The ordering process for Ultimate Fighting Championship pay-per-views has changed: UFC 246 is only available on ESPN+ in the U.S.
Diego Ferreira now stares at the most significant opportunity of his career. No stranger to the big stage, the Brazilian will face former Ultimate Fighting Championship and World Extreme Cagefighting titleholder in a featured attraction at UFC 246 on Saturday at T-Mobile Arena in Las Vegas.
Ferreira admits he has looked up to Pettis for years. Getting the call for the fight was a moment he will not soon forget.
“For me, I’ve been looking to get to the rankings and get out there,” he told Sherdog.com. “For me, I can enjoy a fight. I’ve always looked for the tough fights. I’ve been following Anthony Pettis for a long time — since he was on the small promotions. When he goes to the UFC, it was like, ‘Damn.’ Then he got the title shot and he got the title and I was like, ‘Wow, that’s incredible.’ You can see his timing, and he puts on a show. For me, it’s special to get to fight a guy like that.”
Ferreira, 34, understands the challenge in front of him and believes the result will boil down to one factor: hunger.
“To get ready for this type of guy, you have to be hungrier than him,” he said. “I know he has a lot of tools and a lot of wins in the UFC. I think it’s going to be more of the ‘toughest fighter will win’-type fight.”
Pettis carries with him a diverse set of potent offensive skills.
“You have to be ready for everything with him, be ready for the kicks, the ground, punches, all terms of mixed of martial arts,” Ferreira said. “You have to be ready because you never know what he’s going to throw at you, and that’s why you have to be the hungrier guy.”
Ferreira knows a victory over Pettis would thrust him into a new competitive stratosphere. However, he wandered into early adversity in his most recent outing against Mairbek Taisumov and appeared to lose the first round in convincing fashion. Ferreira was undeterred, as he dug in his heels and found the inner drive he needed to earn a unanimous decision.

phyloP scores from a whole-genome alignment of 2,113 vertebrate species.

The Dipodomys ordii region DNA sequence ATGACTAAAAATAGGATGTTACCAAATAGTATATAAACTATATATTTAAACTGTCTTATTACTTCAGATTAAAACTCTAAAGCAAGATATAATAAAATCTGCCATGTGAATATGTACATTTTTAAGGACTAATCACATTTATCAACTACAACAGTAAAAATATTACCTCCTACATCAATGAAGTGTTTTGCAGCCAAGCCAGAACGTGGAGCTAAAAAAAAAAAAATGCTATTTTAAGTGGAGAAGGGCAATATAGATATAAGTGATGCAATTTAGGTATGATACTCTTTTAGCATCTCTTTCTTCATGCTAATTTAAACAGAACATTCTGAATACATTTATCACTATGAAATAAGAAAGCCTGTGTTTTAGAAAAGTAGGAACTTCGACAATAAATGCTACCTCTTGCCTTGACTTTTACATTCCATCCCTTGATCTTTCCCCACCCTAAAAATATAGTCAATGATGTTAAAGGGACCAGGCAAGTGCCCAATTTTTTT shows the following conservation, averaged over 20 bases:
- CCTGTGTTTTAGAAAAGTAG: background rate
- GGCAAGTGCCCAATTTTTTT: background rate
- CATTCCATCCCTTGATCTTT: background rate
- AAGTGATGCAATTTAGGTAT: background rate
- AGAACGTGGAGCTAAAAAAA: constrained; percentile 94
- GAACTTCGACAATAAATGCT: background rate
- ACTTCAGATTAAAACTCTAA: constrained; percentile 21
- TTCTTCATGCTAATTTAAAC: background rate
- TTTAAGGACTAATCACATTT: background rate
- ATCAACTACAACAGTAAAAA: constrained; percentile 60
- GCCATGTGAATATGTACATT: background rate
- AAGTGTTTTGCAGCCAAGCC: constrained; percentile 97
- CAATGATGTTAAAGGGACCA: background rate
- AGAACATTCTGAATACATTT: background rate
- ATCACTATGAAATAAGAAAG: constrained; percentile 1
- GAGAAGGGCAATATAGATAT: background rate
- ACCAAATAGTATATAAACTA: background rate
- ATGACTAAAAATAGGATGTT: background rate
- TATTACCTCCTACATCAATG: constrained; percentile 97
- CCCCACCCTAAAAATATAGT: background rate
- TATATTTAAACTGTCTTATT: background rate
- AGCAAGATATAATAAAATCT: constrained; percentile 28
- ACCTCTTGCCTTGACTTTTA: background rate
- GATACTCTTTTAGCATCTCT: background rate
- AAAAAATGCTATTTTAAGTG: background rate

“I was happy to be there and fighting on a big event in Abu Dhabi,” he said. “Going through my mind, I was waiting for the punch. He’s going to try to hit you hard, and that’s what I have in the back of my mind at all times. He caught me in the first round. After that, I took over and put on the pressure. I was ready for everything, like the kicks and punches. He’s a knockout power fighter, and it was the only thing I was thinking when I was there.”
Ferreira’s tenure in the UFC started with a bang in 2014, as the former Legacy Fighting Championship titleholder posted back-to-back wins over Colton Smith and Ramsey Nijem. However, consecutive losses to Beneil Dariush and Dustin Poirier sapped his momentum and forced Ferreira to reinvent himself.
“I had to listen to my coaches and have fun in there, too,” he said. “I used to be a fighter that goes in there and do your thing and get out as soon as you can. Now, I want to be there and I want to have fun and enjoy 15 minutes of my life I’ve trained for for three months. I want to be there to enjoy it. I put on my show, and now that’s the mentality that takes me to this streak. Just have fun and enjoy it. It’s only 15 minutes of your life. Just have fun.”
The adjustment has worked wonders for Ferreira. Since his knockout defeat to Poirier in 2015, he has pieced together a five-fight winning streak. His list of victims: Taisumov, Rustam Khabilov, Kyle Nelson, Jared Gordon and Olivier Aubun-Mercier. Beating Pettis at an event headlined by McGregor-Cerrone would raise his profile to new heights.
“I just ask to fight,” Ferreira said. “When I see everybody wants to put me on a big card, it’s good. I’m a big fan of ‘Cowboy.’ This is my second event fighting on the same card as him. It’s pretty special for me. It is for people to see you, and I’m happy with that.”